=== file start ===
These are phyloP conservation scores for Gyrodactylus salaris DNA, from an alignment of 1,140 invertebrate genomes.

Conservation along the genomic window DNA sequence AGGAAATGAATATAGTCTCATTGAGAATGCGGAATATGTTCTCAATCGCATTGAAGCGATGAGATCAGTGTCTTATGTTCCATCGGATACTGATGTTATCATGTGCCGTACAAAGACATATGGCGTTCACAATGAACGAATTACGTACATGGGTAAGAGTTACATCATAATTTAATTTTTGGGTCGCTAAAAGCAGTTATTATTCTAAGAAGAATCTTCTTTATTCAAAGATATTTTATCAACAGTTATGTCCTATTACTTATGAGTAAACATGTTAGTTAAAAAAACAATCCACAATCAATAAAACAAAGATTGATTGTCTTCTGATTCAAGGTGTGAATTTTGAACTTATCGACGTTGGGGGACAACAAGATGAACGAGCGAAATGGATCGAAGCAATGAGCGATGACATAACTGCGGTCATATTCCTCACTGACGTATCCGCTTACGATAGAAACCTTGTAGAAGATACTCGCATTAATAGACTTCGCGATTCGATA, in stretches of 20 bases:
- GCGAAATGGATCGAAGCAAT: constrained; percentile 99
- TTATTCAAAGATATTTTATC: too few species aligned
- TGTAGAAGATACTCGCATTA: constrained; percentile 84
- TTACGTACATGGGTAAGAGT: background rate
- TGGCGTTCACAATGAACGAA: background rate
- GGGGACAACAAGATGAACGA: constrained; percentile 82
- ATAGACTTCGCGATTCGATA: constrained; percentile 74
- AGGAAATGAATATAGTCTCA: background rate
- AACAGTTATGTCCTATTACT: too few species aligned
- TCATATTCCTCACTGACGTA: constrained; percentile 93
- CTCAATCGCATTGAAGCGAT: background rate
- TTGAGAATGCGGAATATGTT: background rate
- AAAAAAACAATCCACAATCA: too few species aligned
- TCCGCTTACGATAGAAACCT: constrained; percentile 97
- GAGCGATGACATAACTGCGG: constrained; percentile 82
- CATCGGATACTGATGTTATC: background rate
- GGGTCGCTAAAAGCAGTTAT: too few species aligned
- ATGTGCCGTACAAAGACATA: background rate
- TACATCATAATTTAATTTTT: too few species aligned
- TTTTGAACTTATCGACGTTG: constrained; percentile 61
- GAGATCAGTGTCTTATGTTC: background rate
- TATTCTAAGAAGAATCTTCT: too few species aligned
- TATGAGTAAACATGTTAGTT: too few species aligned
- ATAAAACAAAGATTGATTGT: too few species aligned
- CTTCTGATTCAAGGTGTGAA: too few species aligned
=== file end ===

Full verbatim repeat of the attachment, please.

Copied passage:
These are phyloP conservation scores for Gyrodactylus salaris DNA, from an alignment of 1,140 invertebrate genomes.

Conservation along the genomic window DNA sequence AGGAAATGAATATAGTCTCATTGAGAATGCGGAATATGTTCTCAATCGCATTGAAGCGATGAGATCAGTGTCTTATGTTCCATCGGATACTGATGTTATCATGTGCCGTACAAAGACATATGGCGTTCACAATGAACGAATTACGTACATGGGTAAGAGTTACATCATAATTTAATTTTTGGGTCGCTAAAAGCAGTTATTATTCTAAGAAGAATCTTCTTTATTCAAAGATATTTTATCAACAGTTATGTCCTATTACTTATGAGTAAACATGTTAGTTAAAAAAACAATCCACAATCAATAAAACAAAGATTGATTGTCTTCTGATTCAAGGTGTGAATTTTGAACTTATCGACGTTGGGGGACAACAAGATGAACGAGCGAAATGGATCGAAGCAATGAGCGATGACATAACTGCGGTCATATTCCTCACTGACGTATCCGCTTACGATAGAAACCTTGTAGAAGATACTCGCATTAATAGACTTCGCGATTCGATA, in stretches of 20 bases:
- GCGAAATGGATCGAAGCAAT: constrained; percentile 99
- TTATTCAAAGATATTTTATC: too few species aligned
- TGTAGAAGATACTCGCATTA: constrained; percentile 84
- TTACGTACATGGGTAAGAGT: background rate
- TGGCGTTCACAATGAACGAA: background rate
- GGGGACAACAAGATGAACGA: constrained; percentile 82
- ATAGACTTCGCGATTCGATA: constrained; percentile 74
- AGGAAATGAATATAGTCTCA: background rate
- AACAGTTATGTCCTATTACT: too few species aligned
- TCATATTCCTCACTGACGTA: constrained; percentile 93
- CTCAATCGCATTGAAGCGAT: background rate
- TTGAGAATGCGGAATATGTT: background rate
- AAAAAAACAATCCACAATCA: too few species aligned
- TCCGCTTACGATAGAAACCT: constrained; percentile 97
- GAGCGATGACATAACTGCGG: constrained; percentile 82
- CATCGGATACTGATGTTATC: background rate
- GGGTCGCTAAAAGCAGTTAT: too few species aligned
- ATGTGCCGTACAAAGACATA: background rate
- TACATCATAATTTAATTTTT: too few species aligned
- TTTTGAACTTATCGACGTTG: constrained; percentile 61
- GAGATCAGTGTCTTATGTTC: background rate
- TATTCTAAGAAGAATCTTCT: too few species aligned
- TATGAGTAAACATGTTAGTT: too few species aligned
- ATAAAACAAAGATTGATTGT: too few species aligned
- CTTCTGATTCAAGGTGTGAA: too few species aligned